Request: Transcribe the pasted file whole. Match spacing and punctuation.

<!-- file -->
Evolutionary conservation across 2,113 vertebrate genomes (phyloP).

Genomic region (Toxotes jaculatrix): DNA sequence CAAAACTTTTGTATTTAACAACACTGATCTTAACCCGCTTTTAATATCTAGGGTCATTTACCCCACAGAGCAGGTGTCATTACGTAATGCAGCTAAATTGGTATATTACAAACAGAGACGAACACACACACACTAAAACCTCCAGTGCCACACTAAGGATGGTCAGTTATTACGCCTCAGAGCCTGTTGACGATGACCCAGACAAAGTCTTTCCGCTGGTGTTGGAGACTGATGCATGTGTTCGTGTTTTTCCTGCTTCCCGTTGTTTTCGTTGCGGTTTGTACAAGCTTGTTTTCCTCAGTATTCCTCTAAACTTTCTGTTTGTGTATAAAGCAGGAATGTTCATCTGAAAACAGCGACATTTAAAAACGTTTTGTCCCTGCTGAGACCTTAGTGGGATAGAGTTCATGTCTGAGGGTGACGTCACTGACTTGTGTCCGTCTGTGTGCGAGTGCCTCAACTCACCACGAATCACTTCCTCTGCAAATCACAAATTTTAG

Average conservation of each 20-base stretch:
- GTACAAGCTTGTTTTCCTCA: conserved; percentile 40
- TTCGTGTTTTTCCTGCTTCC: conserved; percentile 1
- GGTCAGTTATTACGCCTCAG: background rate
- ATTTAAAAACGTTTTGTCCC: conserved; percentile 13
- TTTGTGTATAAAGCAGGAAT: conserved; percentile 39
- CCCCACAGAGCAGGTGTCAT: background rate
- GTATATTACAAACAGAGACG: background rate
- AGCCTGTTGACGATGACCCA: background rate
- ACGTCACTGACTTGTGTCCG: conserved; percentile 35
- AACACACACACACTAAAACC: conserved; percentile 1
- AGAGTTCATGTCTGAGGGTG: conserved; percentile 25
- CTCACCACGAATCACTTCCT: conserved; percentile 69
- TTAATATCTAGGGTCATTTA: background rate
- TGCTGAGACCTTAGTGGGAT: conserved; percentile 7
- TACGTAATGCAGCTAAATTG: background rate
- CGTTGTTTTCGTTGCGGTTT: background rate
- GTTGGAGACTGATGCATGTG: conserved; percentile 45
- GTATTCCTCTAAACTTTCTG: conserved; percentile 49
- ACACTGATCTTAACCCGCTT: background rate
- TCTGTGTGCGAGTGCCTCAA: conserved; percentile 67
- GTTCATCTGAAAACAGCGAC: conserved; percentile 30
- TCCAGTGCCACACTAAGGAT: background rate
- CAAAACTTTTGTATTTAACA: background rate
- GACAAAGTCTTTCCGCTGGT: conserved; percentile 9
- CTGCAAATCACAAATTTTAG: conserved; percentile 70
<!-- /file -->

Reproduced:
Evolutionary conservation across 2,113 vertebrate genomes (phyloP).

Genomic region (Toxotes jaculatrix): DNA sequence CAAAACTTTTGTATTTAACAACACTGATCTTAACCCGCTTTTAATATCTAGGGTCATTTACCCCACAGAGCAGGTGTCATTACGTAATGCAGCTAAATTGGTATATTACAAACAGAGACGAACACACACACACTAAAACCTCCAGTGCCACACTAAGGATGGTCAGTTATTACGCCTCAGAGCCTGTTGACGATGACCCAGACAAAGTCTTTCCGCTGGTGTTGGAGACTGATGCATGTGTTCGTGTTTTTCCTGCTTCCCGTTGTTTTCGTTGCGGTTTGTACAAGCTTGTTTTCCTCAGTATTCCTCTAAACTTTCTGTTTGTGTATAAAGCAGGAATGTTCATCTGAAAACAGCGACATTTAAAAACGTTTTGTCCCTGCTGAGACCTTAGTGGGATAGAGTTCATGTCTGAGGGTGACGTCACTGACTTGTGTCCGTCTGTGTGCGAGTGCCTCAACTCACCACGAATCACTTCCTCTGCAAATCACAAATTTTAG

Average conservation of each 20-base stretch:
- GTACAAGCTTGTTTTCCTCA: conserved; percentile 40
- TTCGTGTTTTTCCTGCTTCC: conserved; percentile 1
- GGTCAGTTATTACGCCTCAG: background rate
- ATTTAAAAACGTTTTGTCCC: conserved; percentile 13
- TTTGTGTATAAAGCAGGAAT: conserved; percentile 39
- CCCCACAGAGCAGGTGTCAT: background rate
- GTATATTACAAACAGAGACG: background rate
- AGCCTGTTGACGATGACCCA: background rate
- ACGTCACTGACTTGTGTCCG: conserved; percentile 35
- AACACACACACACTAAAACC: conserved; percentile 1
- AGAGTTCATGTCTGAGGGTG: conserved; percentile 25
- CTCACCACGAATCACTTCCT: conserved; percentile 69
- TTAATATCTAGGGTCATTTA: background rate
- TGCTGAGACCTTAGTGGGAT: conserved; percentile 7
- TACGTAATGCAGCTAAATTG: background rate
- CGTTGTTTTCGTTGCGGTTT: background rate
- GTTGGAGACTGATGCATGTG: conserved; percentile 45
- GTATTCCTCTAAACTTTCTG: conserved; percentile 49
- ACACTGATCTTAACCCGCTT: background rate
- TCTGTGTGCGAGTGCCTCAA: conserved; percentile 67
- GTTCATCTGAAAACAGCGAC: conserved; percentile 30
- TCCAGTGCCACACTAAGGAT: background rate
- CAAAACTTTTGTATTTAACA: background rate
- GACAAAGTCTTTCCGCTGGT: conserved; percentile 9
- CTGCAAATCACAAATTTTAG: conserved; percentile 70